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ITEM 1A. RISK FACTORS
Investing in our securities involves a high degree of risk. You should consider carefully the risks and uncertainties described below, together with all of the other information in this report, including the condensed consolidated financial statements and the related notes included elsewhere in this report, before making an investment decision. The risks and uncertainties described below are not the only ones we face. Additional risks and uncertainties that we are unaware of, or that we currently believe are not material, may also become important factors that materially and adversely affect our business. If any of the following risks actually occurs, our business operations, financial condition, results of operations, and prospects could be materially and adversely affected. The market price of our securities could decline due to the materialization of these or any other risks, and you could lose part or all of your investment.
Risk Factors Related to Our Business
If our security measures are breached or unauthorized access to customer data is otherwise obtained, our applications may be perceived as not being secure, customers may reduce the use of or stop using our applications, and we may incur significant liabilities.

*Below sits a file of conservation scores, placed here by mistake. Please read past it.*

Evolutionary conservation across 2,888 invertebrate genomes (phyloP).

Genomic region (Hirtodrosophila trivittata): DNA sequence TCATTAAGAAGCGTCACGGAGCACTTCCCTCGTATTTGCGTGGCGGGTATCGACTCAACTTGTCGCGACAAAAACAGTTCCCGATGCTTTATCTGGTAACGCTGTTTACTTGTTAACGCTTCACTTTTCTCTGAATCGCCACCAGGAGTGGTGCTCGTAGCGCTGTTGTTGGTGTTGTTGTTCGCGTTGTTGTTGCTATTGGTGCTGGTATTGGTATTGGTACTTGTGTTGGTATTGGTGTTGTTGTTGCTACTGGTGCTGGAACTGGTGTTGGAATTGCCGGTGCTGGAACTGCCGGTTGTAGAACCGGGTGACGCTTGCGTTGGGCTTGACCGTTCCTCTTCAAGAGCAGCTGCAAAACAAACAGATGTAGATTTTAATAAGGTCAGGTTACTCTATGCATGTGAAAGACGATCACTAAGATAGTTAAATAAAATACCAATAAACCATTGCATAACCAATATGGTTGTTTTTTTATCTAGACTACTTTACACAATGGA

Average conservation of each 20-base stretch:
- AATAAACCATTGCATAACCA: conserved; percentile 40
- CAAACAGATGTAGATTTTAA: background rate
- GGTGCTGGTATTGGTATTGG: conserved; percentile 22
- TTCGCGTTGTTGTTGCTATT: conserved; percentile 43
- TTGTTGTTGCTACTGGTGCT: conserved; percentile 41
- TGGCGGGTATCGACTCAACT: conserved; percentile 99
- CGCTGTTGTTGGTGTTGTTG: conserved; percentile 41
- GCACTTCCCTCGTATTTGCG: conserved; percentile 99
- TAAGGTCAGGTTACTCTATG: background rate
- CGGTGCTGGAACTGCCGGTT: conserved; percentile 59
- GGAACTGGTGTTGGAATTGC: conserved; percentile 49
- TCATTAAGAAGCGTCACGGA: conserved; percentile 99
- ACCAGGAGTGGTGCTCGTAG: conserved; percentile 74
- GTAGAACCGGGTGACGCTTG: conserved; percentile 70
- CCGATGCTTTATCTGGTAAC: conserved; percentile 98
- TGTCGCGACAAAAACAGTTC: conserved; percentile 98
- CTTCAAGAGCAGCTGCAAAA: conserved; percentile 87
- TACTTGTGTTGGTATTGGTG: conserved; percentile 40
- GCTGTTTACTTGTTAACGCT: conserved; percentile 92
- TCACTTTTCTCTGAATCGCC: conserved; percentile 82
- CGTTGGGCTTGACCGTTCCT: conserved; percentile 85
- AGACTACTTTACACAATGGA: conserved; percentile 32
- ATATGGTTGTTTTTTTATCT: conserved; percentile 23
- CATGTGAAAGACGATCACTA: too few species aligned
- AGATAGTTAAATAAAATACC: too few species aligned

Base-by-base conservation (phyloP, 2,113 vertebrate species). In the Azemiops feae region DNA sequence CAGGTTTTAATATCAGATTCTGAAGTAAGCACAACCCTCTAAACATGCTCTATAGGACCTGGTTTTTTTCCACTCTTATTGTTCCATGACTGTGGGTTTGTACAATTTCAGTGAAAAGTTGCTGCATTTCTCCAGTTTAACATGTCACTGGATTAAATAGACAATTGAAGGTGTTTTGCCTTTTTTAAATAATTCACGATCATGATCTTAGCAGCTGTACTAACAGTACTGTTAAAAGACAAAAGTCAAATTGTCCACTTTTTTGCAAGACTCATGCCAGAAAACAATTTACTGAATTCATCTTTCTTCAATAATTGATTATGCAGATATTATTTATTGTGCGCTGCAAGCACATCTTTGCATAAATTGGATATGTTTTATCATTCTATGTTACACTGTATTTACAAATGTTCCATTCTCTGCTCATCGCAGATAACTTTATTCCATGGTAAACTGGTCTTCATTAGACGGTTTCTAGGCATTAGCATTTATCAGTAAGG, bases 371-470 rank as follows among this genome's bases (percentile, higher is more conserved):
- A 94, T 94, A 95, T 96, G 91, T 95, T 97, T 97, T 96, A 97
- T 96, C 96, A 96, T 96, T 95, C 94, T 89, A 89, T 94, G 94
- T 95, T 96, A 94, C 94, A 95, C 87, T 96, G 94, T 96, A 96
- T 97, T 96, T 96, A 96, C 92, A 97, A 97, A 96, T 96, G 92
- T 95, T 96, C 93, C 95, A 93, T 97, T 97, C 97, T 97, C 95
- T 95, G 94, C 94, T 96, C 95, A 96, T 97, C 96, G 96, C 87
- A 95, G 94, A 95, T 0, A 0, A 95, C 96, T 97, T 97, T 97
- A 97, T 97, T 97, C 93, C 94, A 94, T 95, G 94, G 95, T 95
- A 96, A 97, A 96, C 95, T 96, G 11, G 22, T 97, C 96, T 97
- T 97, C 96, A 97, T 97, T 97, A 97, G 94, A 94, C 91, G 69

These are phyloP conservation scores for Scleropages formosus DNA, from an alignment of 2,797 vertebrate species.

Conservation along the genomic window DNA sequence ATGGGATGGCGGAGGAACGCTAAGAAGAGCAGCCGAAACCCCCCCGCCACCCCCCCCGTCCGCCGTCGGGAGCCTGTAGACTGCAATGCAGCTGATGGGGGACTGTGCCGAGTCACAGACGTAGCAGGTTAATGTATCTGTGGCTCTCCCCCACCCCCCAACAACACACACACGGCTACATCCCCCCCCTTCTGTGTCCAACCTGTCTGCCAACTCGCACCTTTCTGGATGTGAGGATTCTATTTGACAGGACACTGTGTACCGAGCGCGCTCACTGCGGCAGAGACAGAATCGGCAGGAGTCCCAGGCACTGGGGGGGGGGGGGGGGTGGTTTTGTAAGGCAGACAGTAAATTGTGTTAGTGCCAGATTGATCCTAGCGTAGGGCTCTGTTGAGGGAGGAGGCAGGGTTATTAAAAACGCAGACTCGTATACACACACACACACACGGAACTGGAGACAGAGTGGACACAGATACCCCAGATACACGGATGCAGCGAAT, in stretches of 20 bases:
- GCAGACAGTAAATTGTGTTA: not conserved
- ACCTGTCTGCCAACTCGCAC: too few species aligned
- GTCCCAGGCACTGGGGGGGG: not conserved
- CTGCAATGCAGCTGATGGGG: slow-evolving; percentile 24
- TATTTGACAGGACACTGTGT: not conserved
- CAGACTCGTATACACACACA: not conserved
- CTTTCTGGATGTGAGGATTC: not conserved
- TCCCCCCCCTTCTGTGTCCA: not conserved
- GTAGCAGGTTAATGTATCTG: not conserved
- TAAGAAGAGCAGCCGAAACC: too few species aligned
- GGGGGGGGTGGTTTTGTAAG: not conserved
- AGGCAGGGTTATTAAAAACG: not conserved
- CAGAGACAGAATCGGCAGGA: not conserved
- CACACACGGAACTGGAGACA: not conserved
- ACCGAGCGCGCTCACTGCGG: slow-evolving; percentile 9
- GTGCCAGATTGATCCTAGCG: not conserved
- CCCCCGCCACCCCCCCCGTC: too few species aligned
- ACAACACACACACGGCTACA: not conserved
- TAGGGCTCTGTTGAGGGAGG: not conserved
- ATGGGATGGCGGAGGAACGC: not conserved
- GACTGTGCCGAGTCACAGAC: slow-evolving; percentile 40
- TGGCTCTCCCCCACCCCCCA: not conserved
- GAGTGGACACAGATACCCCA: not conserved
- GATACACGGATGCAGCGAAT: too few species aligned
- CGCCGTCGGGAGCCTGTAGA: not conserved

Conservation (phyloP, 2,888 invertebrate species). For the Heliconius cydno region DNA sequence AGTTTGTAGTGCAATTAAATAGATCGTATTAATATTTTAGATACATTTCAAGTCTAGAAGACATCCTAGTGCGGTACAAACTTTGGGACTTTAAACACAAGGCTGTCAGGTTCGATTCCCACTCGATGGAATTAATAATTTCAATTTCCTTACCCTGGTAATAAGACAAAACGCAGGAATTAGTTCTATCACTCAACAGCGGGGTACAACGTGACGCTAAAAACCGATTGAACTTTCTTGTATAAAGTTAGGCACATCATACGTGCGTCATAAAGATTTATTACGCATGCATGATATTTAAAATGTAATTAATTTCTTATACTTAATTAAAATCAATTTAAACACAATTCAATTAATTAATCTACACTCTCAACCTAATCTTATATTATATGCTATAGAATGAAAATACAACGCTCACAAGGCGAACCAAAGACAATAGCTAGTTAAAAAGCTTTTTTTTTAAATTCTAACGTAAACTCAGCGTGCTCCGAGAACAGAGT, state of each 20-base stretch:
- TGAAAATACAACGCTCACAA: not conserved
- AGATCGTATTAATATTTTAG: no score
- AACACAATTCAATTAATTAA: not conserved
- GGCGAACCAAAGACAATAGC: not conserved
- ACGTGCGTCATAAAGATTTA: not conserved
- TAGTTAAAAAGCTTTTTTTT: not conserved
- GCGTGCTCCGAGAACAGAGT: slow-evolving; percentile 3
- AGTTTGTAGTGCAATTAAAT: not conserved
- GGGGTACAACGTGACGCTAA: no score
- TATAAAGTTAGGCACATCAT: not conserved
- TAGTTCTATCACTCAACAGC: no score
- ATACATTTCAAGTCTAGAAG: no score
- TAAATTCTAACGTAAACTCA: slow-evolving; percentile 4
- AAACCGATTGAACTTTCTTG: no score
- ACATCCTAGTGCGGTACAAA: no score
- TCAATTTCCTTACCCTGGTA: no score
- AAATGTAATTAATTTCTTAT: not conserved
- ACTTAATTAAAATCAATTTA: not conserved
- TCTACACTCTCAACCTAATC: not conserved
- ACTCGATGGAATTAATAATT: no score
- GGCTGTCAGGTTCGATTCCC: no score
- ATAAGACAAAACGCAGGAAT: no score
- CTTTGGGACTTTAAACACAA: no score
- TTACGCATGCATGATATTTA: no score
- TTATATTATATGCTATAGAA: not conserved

Our applications involve the storage and transmission of our customers’ sensitive and proprietary information, including personal or identifying information regarding their employees, customers, and suppliers, as well as their finance and payroll data, and other sensitive business information. As a result, unauthorized access or use of this data could expose us to regulatory actions, litigation, investigations, remediation obligations, damage to our reputation and brand, supplemental disclosure obligations, loss of customer and partner confidence in the security of our applications, destruction of information, indemnity obligations, and resulting fees, costs, expenses, loss of revenues, and other potential liabilities. We devote significant financial and personnel resources to implement and maintain security measures. While we have security measures in place designed to protect the integrity of customer information and prevent data loss, misappropriation, and other security breaches, if these measures are compromised as a result of third-party action, including intentional misconduct by computer hackers, employee error, malfeasance, or otherwise, and someone obtains unauthorized access to or use of our customers’ data, our reputation could be damaged, our business may suffer, and we could incur significant liabilities as well as incur significant costs to remediate any incidents.